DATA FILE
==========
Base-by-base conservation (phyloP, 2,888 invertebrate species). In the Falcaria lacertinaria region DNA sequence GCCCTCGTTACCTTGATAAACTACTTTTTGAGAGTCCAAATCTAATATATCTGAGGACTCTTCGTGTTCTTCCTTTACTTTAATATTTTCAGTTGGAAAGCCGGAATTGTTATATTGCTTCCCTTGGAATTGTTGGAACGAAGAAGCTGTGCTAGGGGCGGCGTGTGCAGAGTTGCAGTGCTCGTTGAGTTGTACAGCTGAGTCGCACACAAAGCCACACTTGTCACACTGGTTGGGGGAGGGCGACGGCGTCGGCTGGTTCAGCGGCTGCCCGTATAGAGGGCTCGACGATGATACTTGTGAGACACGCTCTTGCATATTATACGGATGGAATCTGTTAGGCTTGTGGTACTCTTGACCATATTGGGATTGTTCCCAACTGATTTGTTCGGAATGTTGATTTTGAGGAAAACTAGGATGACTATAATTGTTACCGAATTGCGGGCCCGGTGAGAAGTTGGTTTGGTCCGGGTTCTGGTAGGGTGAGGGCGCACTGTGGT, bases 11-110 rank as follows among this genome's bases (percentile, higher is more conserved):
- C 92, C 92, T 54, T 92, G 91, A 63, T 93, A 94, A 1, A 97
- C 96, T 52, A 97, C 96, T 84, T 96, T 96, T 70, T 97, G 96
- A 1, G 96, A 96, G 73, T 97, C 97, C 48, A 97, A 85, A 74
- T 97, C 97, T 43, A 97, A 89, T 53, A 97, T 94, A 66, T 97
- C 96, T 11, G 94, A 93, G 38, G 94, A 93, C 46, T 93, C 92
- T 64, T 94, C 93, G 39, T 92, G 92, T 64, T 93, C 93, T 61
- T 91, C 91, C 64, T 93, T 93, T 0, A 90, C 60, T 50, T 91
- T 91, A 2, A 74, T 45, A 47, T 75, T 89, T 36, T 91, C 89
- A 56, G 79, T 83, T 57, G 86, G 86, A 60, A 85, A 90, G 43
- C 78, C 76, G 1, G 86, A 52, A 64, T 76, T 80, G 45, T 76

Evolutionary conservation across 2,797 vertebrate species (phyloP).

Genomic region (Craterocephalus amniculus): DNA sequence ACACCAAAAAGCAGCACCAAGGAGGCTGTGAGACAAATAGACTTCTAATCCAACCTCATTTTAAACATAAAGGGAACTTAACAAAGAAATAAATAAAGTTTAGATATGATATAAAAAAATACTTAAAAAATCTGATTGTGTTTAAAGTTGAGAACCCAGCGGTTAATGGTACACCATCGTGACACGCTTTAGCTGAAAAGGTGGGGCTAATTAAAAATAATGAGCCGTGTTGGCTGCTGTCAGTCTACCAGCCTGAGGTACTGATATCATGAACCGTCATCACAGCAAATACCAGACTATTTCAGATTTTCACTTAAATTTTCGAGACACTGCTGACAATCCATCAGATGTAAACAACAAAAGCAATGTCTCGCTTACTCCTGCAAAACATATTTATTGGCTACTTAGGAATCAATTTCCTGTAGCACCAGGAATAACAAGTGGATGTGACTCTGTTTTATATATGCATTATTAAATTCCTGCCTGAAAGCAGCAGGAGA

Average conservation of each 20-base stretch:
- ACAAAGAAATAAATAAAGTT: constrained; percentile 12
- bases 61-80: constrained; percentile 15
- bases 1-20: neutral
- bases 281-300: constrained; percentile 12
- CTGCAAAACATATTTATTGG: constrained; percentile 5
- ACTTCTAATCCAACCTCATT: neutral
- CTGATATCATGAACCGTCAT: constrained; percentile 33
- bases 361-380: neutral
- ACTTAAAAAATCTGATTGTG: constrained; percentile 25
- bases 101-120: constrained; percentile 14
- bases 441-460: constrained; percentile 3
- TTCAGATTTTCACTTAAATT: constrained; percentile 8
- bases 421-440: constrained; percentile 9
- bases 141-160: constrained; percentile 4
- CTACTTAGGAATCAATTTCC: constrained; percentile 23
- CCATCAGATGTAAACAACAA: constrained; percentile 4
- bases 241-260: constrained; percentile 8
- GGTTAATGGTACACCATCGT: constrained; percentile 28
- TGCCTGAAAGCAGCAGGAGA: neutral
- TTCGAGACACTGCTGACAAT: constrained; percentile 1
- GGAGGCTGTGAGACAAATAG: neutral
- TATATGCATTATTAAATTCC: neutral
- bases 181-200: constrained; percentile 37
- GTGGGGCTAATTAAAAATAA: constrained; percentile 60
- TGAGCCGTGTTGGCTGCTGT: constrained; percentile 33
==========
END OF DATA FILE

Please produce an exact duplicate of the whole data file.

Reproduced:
Base-by-base conservation (phyloP, 2,888 invertebrate species). In the Falcaria lacertinaria region DNA sequence GCCCTCGTTACCTTGATAAACTACTTTTTGAGAGTCCAAATCTAATATATCTGAGGACTCTTCGTGTTCTTCCTTTACTTTAATATTTTCAGTTGGAAAGCCGGAATTGTTATATTGCTTCCCTTGGAATTGTTGGAACGAAGAAGCTGTGCTAGGGGCGGCGTGTGCAGAGTTGCAGTGCTCGTTGAGTTGTACAGCTGAGTCGCACACAAAGCCACACTTGTCACACTGGTTGGGGGAGGGCGACGGCGTCGGCTGGTTCAGCGGCTGCCCGTATAGAGGGCTCGACGATGATACTTGTGAGACACGCTCTTGCATATTATACGGATGGAATCTGTTAGGCTTGTGGTACTCTTGACCATATTGGGATTGTTCCCAACTGATTTGTTCGGAATGTTGATTTTGAGGAAAACTAGGATGACTATAATTGTTACCGAATTGCGGGCCCGGTGAGAAGTTGGTTTGGTCCGGGTTCTGGTAGGGTGAGGGCGCACTGTGGT, bases 11-110 rank as follows among this genome's bases (percentile, higher is more conserved):
- C 92, C 92, T 54, T 92, G 91, A 63, T 93, A 94, A 1, A 97
- C 96, T 52, A 97, C 96, T 84, T 96, T 96, T 70, T 97, G 96
- A 1, G 96, A 96, G 73, T 97, C 97, C 48, A 97, A 85, A 74
- T 97, C 97, T 43, A 97, A 89, T 53, A 97, T 94, A 66, T 97
- C 96, T 11, G 94, A 93, G 38, G 94, A 93, C 46, T 93, C 92
- T 64, T 94, C 93, G 39, T 92, G 92, T 64, T 93, C 93, T 61
- T 91, C 91, C 64, T 93, T 93, T 0, A 90, C 60, T 50, T 91
- T 91, A 2, A 74, T 45, A 47, T 75, T 89, T 36, T 91, C 89
- A 56, G 79, T 83, T 57, G 86, G 86, A 60, A 85, A 90, G 43
- C 78, C 76, G 1, G 86, A 52, A 64, T 76, T 80, G 45, T 76

Evolutionary conservation across 2,797 vertebrate species (phyloP).

Genomic region (Craterocephalus amniculus): DNA sequence ACACCAAAAAGCAGCACCAAGGAGGCTGTGAGACAAATAGACTTCTAATCCAACCTCATTTTAAACATAAAGGGAACTTAACAAAGAAATAAATAAAGTTTAGATATGATATAAAAAAATACTTAAAAAATCTGATTGTGTTTAAAGTTGAGAACCCAGCGGTTAATGGTACACCATCGTGACACGCTTTAGCTGAAAAGGTGGGGCTAATTAAAAATAATGAGCCGTGTTGGCTGCTGTCAGTCTACCAGCCTGAGGTACTGATATCATGAACCGTCATCACAGCAAATACCAGACTATTTCAGATTTTCACTTAAATTTTCGAGACACTGCTGACAATCCATCAGATGTAAACAACAAAAGCAATGTCTCGCTTACTCCTGCAAAACATATTTATTGGCTACTTAGGAATCAATTTCCTGTAGCACCAGGAATAACAAGTGGATGTGACTCTGTTTTATATATGCATTATTAAATTCCTGCCTGAAAGCAGCAGGAGA

Average conservation of each 20-base stretch:
- ACAAAGAAATAAATAAAGTT: constrained; percentile 12
- bases 61-80: constrained; percentile 15
- bases 1-20: neutral
- bases 281-300: constrained; percentile 12
- CTGCAAAACATATTTATTGG: constrained; percentile 5
- ACTTCTAATCCAACCTCATT: neutral
- CTGATATCATGAACCGTCAT: constrained; percentile 33
- bases 361-380: neutral
- ACTTAAAAAATCTGATTGTG: constrained; percentile 25
- bases 101-120: constrained; percentile 14
- bases 441-460: constrained; percentile 3
- TTCAGATTTTCACTTAAATT: constrained; percentile 8
- bases 421-440: constrained; percentile 9
- bases 141-160: constrained; percentile 4
- CTACTTAGGAATCAATTTCC: constrained; percentile 23
- CCATCAGATGTAAACAACAA: constrained; percentile 4
- bases 241-260: constrained; percentile 8
- GGTTAATGGTACACCATCGT: constrained; percentile 28
- TGCCTGAAAGCAGCAGGAGA: neutral
- TTCGAGACACTGCTGACAAT: constrained; percentile 1
- GGAGGCTGTGAGACAAATAG: neutral
- TATATGCATTATTAAATTCC: neutral
- bases 181-200: constrained; percentile 37
- GTGGGGCTAATTAAAAATAA: constrained; percentile 60
- TGAGCCGTGTTGGCTGCTGT: constrained; percentile 33